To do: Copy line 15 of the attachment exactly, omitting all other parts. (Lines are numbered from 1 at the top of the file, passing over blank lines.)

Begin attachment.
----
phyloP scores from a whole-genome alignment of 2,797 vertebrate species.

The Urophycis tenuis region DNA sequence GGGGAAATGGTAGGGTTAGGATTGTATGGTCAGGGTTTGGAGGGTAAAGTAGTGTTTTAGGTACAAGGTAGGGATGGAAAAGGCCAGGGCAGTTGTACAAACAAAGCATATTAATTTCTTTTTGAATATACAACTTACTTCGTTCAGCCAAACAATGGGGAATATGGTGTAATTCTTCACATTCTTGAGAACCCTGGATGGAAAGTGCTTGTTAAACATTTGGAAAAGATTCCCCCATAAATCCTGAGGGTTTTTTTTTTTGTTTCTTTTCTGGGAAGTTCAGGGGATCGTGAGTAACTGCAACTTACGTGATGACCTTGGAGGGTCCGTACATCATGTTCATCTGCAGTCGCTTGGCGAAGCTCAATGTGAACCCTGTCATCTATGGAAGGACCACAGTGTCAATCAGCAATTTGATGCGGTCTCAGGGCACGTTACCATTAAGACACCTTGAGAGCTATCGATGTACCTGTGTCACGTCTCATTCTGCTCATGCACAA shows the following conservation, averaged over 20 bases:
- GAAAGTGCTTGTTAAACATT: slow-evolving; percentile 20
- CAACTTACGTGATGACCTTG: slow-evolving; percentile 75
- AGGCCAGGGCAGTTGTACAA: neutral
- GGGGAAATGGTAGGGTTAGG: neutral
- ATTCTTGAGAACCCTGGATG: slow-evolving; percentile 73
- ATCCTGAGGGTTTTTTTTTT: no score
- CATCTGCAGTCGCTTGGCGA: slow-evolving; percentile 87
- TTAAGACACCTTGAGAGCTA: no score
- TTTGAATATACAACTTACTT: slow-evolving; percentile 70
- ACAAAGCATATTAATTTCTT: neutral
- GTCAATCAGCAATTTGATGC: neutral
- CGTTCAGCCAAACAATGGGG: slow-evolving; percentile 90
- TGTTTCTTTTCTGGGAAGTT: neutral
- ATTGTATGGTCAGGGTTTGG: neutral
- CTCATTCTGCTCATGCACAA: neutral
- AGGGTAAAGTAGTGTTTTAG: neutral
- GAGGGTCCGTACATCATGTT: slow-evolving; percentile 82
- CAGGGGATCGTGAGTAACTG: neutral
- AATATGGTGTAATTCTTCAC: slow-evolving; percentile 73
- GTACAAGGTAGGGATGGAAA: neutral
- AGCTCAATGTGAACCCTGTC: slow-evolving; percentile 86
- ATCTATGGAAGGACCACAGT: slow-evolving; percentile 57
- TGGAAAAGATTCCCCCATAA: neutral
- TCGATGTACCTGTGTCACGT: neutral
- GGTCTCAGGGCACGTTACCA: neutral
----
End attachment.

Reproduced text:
- TGTTTCTTTTCTGGGAAGTT: neutral